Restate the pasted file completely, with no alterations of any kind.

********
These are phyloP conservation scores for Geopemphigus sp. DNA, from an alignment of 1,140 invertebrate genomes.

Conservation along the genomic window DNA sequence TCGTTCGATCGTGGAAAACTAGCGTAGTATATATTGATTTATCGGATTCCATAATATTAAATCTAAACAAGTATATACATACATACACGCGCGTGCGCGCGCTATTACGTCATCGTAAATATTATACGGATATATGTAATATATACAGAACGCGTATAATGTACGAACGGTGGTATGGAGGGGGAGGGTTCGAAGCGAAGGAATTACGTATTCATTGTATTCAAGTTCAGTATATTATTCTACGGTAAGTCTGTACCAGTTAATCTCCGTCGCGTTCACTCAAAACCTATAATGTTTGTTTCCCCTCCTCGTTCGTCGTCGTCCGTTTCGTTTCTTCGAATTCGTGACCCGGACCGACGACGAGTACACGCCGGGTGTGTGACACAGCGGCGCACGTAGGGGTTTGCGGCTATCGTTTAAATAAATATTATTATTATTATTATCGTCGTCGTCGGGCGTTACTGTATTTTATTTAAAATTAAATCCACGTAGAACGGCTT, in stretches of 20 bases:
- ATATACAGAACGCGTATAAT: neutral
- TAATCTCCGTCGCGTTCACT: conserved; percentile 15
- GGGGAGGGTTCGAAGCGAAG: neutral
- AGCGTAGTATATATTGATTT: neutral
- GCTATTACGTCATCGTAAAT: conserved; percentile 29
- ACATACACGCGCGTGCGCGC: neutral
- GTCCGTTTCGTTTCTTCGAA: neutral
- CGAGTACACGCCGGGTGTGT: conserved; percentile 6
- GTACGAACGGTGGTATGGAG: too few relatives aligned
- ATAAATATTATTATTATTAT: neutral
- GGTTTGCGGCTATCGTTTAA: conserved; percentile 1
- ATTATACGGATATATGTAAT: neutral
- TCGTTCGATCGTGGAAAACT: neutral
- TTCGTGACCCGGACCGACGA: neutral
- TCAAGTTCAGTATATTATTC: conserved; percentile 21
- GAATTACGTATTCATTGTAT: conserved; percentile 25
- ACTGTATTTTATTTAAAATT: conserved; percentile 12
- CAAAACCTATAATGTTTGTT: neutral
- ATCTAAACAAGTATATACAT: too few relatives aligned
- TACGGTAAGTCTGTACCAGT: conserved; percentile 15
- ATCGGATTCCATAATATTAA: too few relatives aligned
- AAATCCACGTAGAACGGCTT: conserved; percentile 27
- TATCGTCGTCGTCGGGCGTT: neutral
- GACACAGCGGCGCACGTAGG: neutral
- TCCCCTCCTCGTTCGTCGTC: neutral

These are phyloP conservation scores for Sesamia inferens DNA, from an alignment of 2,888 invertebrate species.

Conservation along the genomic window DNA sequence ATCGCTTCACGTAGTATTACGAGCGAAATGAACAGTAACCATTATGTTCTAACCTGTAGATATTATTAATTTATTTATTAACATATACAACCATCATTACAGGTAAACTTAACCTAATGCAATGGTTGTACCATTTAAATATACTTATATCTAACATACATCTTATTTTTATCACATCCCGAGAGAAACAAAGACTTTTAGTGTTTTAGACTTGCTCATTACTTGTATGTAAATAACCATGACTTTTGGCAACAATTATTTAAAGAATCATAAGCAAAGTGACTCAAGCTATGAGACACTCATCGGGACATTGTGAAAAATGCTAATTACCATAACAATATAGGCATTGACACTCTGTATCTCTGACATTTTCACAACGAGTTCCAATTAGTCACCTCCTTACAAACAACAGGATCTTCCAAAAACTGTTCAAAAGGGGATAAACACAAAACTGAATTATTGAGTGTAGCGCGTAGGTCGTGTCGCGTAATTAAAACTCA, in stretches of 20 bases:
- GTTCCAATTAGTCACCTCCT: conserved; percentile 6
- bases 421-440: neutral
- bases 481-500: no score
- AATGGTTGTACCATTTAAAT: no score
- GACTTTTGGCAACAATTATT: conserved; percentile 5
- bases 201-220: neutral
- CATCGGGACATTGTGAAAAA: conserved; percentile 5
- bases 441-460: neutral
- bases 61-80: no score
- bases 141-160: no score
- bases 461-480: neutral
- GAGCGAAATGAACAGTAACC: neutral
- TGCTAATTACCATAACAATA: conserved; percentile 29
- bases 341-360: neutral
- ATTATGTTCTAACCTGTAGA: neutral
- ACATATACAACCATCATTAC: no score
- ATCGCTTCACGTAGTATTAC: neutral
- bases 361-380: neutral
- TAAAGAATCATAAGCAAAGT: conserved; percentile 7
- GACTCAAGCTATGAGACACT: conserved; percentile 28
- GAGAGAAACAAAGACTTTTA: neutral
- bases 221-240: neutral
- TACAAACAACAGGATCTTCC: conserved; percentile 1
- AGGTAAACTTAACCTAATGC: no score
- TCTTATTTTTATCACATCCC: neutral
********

These are phyloP conservation scores for Geopemphigus sp. DNA, from an alignment of 1,140 invertebrate genomes.

Conservation along the genomic window DNA sequence TCGTTCGATCGTGGAAAACTAGCGTAGTATATATTGATTTATCGGATTCCATAATATTAAATCTAAACAAGTATATACATACATACACGCGCGTGCGCGCGCTATTACGTCATCGTAAATATTATACGGATATATGTAATATATACAGAACGCGTATAATGTACGAACGGTGGTATGGAGGGGGAGGGTTCGAAGCGAAGGAATTACGTATTCATTGTATTCAAGTTCAGTATATTATTCTACGGTAAGTCTGTACCAGTTAATCTCCGTCGCGTTCACTCAAAACCTATAATGTTTGTTTCCCCTCCTCGTTCGTCGTCGTCCGTTTCGTTTCTTCGAATTCGTGACCCGGACCGACGACGAGTACACGCCGGGTGTGTGACACAGCGGCGCACGTAGGGGTTTGCGGCTATCGTTTAAATAAATATTATTATTATTATTATCGTCGTCGTCGGGCGTTACTGTATTTTATTTAAAATTAAATCCACGTAGAACGGCTT, in stretches of 20 bases:
- ATATACAGAACGCGTATAAT: neutral
- TAATCTCCGTCGCGTTCACT: conserved; percentile 15
- GGGGAGGGTTCGAAGCGAAG: neutral
- AGCGTAGTATATATTGATTT: neutral
- GCTATTACGTCATCGTAAAT: conserved; percentile 29
- ACATACACGCGCGTGCGCGC: neutral
- GTCCGTTTCGTTTCTTCGAA: neutral
- CGAGTACACGCCGGGTGTGT: conserved; percentile 6
- GTACGAACGGTGGTATGGAG: too few relatives aligned
- ATAAATATTATTATTATTAT: neutral
- GGTTTGCGGCTATCGTTTAA: conserved; percentile 1
- ATTATACGGATATATGTAAT: neutral
- TCGTTCGATCGTGGAAAACT: neutral
- TTCGTGACCCGGACCGACGA: neutral
- TCAAGTTCAGTATATTATTC: conserved; percentile 21
- GAATTACGTATTCATTGTAT: conserved; percentile 25
- ACTGTATTTTATTTAAAATT: conserved; percentile 12
- CAAAACCTATAATGTTTGTT: neutral
- ATCTAAACAAGTATATACAT: too few relatives aligned
- TACGGTAAGTCTGTACCAGT: conserved; percentile 15
- ATCGGATTCCATAATATTAA: too few relatives aligned
- AAATCCACGTAGAACGGCTT: conserved; percentile 27
- TATCGTCGTCGTCGGGCGTT: neutral
- GACACAGCGGCGCACGTAGG: neutral
- TCCCCTCCTCGTTCGTCGTC: neutral

These are phyloP conservation scores for Sesamia inferens DNA, from an alignment of 2,888 invertebrate species.

Conservation along the genomic window DNA sequence ATCGCTTCACGTAGTATTACGAGCGAAATGAACAGTAACCATTATGTTCTAACCTGTAGATATTATTAATTTATTTATTAACATATACAACCATCATTACAGGTAAACTTAACCTAATGCAATGGTTGTACCATTTAAATATACTTATATCTAACATACATCTTATTTTTATCACATCCCGAGAGAAACAAAGACTTTTAGTGTTTTAGACTTGCTCATTACTTGTATGTAAATAACCATGACTTTTGGCAACAATTATTTAAAGAATCATAAGCAAAGTGACTCAAGCTATGAGACACTCATCGGGACATTGTGAAAAATGCTAATTACCATAACAATATAGGCATTGACACTCTGTATCTCTGACATTTTCACAACGAGTTCCAATTAGTCACCTCCTTACAAACAACAGGATCTTCCAAAAACTGTTCAAAAGGGGATAAACACAAAACTGAATTATTGAGTGTAGCGCGTAGGTCGTGTCGCGTAATTAAAACTCA, in stretches of 20 bases:
- GTTCCAATTAGTCACCTCCT: conserved; percentile 6
- bases 421-440: neutral
- bases 481-500: no score
- AATGGTTGTACCATTTAAAT: no score
- GACTTTTGGCAACAATTATT: conserved; percentile 5
- bases 201-220: neutral
- CATCGGGACATTGTGAAAAA: conserved; percentile 5
- bases 441-460: neutral
- bases 61-80: no score
- bases 141-160: no score
- bases 461-480: neutral
- GAGCGAAATGAACAGTAACC: neutral
- TGCTAATTACCATAACAATA: conserved; percentile 29
- bases 341-360: neutral
- ATTATGTTCTAACCTGTAGA: neutral
- ACATATACAACCATCATTAC: no score
- ATCGCTTCACGTAGTATTAC: neutral
- bases 361-380: neutral
- TAAAGAATCATAAGCAAAGT: conserved; percentile 7
- GACTCAAGCTATGAGACACT: conserved; percentile 28
- GAGAGAAACAAAGACTTTTA: neutral
- bases 221-240: neutral
- TACAAACAACAGGATCTTCC: conserved; percentile 1
- AGGTAAACTTAACCTAATGC: no score
- TCTTATTTTTATCACATCCC: neutral